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Jews With Guns

By Tamar Yonah
1/4/2009, 12:00 AM

Oh but that the Jews had guns to protect themselves in Europe during World War II.
Oh but that the Jews had guns to protect themselves from Arab pogroms against us in Israel in the 1920's.
Oh but that the Jews had guns when we fought the British and then the Arabs in our war of Independence in 1948. 
My father is a holocaust survivor.  After having his father murdered by the Nazis and being a slave laborer, when he was finally liberated, he tried to make his way to the Land of Israel after WWII.  After working his way and crossing borders till he got to Italy, he was able to get aboard an illegal ship that was sailing and bringing holocaust survivors to Israel. He sailed with the hope of finally coming home. Just as they were able to see the port of Haifa ahead of them, the British surrounded and boarded the ship, forcing them to Cyprus.  They rounded up all the Jewish refugees and imprisoned them in a DP camp (Displaced Person's camp).  After months, he finally was able to get into the land of Israel.  Soon after, he was a soldier fighting for the liberation of Israel in the 1948 War of Independence. 
I will never forget one of the stories he told me, of when a shipment of guns used in WWII  arrived in Israel for our fighters. The guns were packed in wooden crates and were packed in grease, to keep the guns from rusting.

My father told us that he and his buddies were cleaning the grease off the guns, and while they were cleaning them of the grease, they saw that these rifles had swastikas on them.  They were rifles used by the Germans (purchased after the war, from Czechoslovakia).  I was aghast when I heard that.  I don't remember the exact wording but this was the gist: I said to him earnestly and with all the sensitivity I could, "How did you feel, Dad, being a holocaust survivor and knowing you were holding guns that were used to kill Jews?"  I was waiting for a deep and profound answer.  I was expecting him to say that he shook when he saw the swastikas and was unable to handle the guns, thinking what those rifles had done."  Instead he answered me and said incredulously, "What?  We were thrilled.  We didn't care about swastikas, shmastikas.  We were just happy to HAVE GUNS!"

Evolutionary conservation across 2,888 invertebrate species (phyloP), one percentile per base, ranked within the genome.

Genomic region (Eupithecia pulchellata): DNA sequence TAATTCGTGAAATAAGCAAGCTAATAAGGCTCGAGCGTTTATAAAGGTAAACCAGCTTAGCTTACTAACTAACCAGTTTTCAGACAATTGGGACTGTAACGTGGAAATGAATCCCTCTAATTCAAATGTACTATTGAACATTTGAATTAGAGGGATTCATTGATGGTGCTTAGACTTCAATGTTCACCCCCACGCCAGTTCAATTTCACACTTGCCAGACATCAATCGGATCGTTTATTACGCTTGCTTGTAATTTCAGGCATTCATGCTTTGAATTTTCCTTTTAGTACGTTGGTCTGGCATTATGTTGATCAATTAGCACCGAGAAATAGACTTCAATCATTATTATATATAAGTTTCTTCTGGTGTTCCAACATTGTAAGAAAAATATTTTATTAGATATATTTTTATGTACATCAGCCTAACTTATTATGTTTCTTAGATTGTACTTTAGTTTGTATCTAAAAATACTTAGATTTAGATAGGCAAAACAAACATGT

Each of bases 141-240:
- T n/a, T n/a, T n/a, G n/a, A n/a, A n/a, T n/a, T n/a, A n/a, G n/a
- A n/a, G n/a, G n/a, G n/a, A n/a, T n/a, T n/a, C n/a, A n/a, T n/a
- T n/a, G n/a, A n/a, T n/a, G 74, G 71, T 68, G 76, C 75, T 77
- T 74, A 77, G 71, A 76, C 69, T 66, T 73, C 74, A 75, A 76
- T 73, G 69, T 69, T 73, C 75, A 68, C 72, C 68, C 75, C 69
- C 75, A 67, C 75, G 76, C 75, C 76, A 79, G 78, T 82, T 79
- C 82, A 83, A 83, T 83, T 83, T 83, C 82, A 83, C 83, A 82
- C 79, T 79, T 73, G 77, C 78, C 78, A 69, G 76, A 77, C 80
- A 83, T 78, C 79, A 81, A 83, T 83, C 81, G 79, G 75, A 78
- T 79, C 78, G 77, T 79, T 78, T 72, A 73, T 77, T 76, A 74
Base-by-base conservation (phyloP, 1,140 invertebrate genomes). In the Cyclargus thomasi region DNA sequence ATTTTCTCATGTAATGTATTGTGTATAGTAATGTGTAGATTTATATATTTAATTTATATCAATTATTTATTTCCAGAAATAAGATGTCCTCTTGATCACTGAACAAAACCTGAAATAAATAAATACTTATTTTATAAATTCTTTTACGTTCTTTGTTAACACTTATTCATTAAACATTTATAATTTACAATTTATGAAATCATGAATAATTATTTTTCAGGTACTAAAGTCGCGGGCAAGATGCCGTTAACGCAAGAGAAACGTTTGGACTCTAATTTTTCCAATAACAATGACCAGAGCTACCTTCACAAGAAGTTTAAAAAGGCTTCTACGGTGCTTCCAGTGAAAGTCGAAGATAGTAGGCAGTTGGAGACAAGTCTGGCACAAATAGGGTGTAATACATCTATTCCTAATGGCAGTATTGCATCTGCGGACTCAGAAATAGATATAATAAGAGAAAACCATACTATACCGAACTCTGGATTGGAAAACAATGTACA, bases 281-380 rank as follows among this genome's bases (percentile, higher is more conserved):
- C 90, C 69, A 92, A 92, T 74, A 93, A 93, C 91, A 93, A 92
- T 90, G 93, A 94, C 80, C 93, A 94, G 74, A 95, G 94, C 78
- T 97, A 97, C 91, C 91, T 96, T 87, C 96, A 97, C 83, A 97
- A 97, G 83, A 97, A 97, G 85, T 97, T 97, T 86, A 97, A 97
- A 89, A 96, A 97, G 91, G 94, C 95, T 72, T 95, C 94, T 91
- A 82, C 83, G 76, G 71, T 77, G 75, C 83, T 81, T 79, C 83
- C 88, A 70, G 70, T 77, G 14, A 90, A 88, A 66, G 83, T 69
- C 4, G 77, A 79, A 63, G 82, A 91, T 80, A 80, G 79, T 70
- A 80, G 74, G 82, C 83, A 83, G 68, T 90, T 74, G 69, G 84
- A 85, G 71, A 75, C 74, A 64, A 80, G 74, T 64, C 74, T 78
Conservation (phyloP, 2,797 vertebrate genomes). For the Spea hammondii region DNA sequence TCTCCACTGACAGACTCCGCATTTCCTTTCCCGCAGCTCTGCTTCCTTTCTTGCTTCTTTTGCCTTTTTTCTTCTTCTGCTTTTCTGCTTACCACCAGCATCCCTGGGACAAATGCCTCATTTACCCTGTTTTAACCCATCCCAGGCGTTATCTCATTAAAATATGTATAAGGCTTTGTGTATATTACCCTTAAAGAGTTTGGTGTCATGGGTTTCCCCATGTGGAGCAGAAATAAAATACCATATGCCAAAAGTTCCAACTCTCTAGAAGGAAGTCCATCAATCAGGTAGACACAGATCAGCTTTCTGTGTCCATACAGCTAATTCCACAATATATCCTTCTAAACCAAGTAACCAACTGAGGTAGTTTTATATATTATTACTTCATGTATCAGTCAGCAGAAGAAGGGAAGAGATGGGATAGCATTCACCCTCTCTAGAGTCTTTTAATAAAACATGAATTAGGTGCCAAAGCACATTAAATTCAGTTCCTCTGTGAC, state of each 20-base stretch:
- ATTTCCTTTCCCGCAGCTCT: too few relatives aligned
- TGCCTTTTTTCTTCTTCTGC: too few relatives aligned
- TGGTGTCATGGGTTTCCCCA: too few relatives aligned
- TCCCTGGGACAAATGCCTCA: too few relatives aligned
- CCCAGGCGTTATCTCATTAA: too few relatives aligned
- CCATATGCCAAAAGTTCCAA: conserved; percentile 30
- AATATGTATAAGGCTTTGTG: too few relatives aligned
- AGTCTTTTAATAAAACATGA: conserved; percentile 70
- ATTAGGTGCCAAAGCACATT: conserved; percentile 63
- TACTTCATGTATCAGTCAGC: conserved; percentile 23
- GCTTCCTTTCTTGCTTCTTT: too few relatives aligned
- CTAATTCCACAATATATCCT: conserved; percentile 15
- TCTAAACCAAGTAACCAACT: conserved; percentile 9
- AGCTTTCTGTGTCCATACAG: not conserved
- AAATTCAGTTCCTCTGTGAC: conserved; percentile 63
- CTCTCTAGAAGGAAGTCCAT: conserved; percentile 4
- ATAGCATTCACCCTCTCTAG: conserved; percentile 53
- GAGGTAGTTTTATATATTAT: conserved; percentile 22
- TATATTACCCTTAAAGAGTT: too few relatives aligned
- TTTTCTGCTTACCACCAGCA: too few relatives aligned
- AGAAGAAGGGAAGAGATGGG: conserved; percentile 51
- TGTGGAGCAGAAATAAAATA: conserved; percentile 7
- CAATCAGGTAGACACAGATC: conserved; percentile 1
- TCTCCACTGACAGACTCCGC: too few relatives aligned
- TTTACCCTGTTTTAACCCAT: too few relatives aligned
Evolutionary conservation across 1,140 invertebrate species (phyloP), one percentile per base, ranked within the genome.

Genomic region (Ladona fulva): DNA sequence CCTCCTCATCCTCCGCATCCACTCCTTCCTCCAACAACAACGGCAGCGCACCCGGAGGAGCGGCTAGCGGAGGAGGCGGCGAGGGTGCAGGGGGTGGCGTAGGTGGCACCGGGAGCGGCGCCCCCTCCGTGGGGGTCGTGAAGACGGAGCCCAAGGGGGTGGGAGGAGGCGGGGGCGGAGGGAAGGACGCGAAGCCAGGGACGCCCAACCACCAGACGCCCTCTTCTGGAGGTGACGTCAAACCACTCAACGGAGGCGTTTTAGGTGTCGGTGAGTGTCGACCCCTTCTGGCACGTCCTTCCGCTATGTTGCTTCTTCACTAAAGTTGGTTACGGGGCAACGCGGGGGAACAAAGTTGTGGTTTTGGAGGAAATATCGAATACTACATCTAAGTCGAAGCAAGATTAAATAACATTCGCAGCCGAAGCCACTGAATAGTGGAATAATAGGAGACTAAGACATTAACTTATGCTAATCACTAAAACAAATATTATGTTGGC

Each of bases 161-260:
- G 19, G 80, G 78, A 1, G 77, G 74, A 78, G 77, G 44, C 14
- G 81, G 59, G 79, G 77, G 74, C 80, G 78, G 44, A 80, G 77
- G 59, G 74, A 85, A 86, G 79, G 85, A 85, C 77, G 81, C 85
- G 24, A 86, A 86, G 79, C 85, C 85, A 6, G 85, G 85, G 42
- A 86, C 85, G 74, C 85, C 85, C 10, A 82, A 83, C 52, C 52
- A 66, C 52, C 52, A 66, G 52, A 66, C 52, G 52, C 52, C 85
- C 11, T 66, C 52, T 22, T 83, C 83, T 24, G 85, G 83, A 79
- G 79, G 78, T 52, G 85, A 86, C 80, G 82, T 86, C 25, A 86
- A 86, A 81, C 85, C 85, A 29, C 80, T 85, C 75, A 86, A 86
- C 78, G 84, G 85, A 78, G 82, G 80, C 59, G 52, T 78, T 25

My dad.  (I am shaking my head in humor and amazement.)



And so, it is with great relief and gratitude to Hashem, G-d, that today we Jews in the Land of Israel and can defend ourselves.  I do NOT want to talk about politics today.  I want to just thank G-d for all the wonderful blessings he has bestowed upon us.  For two thousand years we have had to wander the globe, begging for mercy from the nations we had settled in or were forced to go to.  We had no one we could go to for justice, and kings and czars could transfer us, steal from us, pogrom us, and kill us, and we had no recourse to justice. 

It is my wish to share one last story with you, one that is from a very lovely book written by Roy S. Neuberger about his returning to Judaism with the guidance of Rebbetzin Esther Jungries who was integral in that process.   The book is called, "From Central Park to Sinai".  He shares a story from Rebbetzin Jungreis's family history.   http://www.tosinai.com/  

Pg. 188  (After the Holocaust) "In the 1950's it was still very unusual to fly to Israel, so he traveled by ship.  The ship docked in Naples, and Rabbi Jacob got off to stroll on the pier.  He saw a war ship and walked up to it, amazed to see that it flew the flag of Israel.  At the end of the gangplank was a sailor.  The sailor had a gun in his hand.  For Rabbi Jacob, coming from the Holocaust, it seemed as if he were looking at the angel Gabriel.  This was the first time he had ever seen a Jew with a gun.  He went over and asked the sailor, "Where are you from?" 
"Hungary"
So he asked in Hungarian, "Can i go up on the boat?"
"You cannot."
Rabbi Jacob noticed a Hungarian coin hanging around the sailor's neck.  "Where did you get that coin?"
"Nine or ten years ago I was in Szeged and there was a rabbi and a little kid, and the rabbi gave it to me."
Rabbi Jacob started to shake.  "I want you to know, that rabbi is my father, and I am that little kid."

The sailor looked at Rabbi Jacob, and then he kissed and hugged him.  Rabbi Jacob could not speak.  Two "defenseless" Jewish children, at the mercy of the seemingly invincible nations, survived through miracles and meet again to embrace.  Such are the wondrous ways of G-d.  Such is the eternal story of the Children of Israel.  The sailor said, "I am going to speak to the captain and get permission for you to go on the ship."  He started walking up the gangplank.  Rabbi Jacob called him back.  "I have a second thought.  I have experienced enough today to satisfy me forever.  I want you to know that it's the first time in my life I ever heard a Jew say no.  In the camps, even before the war, every time a German or a Hungarian spoke to us, we had to say, 'Yes, master.'  It's the first time I ever saw a Jew with a gun, and he said no.  That's enough for me.  I don't need to go on the boat."

In this violent world we live in, where we still have millions of enemies who want to kill us, it is a wonderful thing to see Jews with guns.  Enjoy the video and please pray for our almost one million civilians under rocket and missile fire and our sons, our brothers, our fathers who make up the IDF and are fighting the evil enemies in Gaza.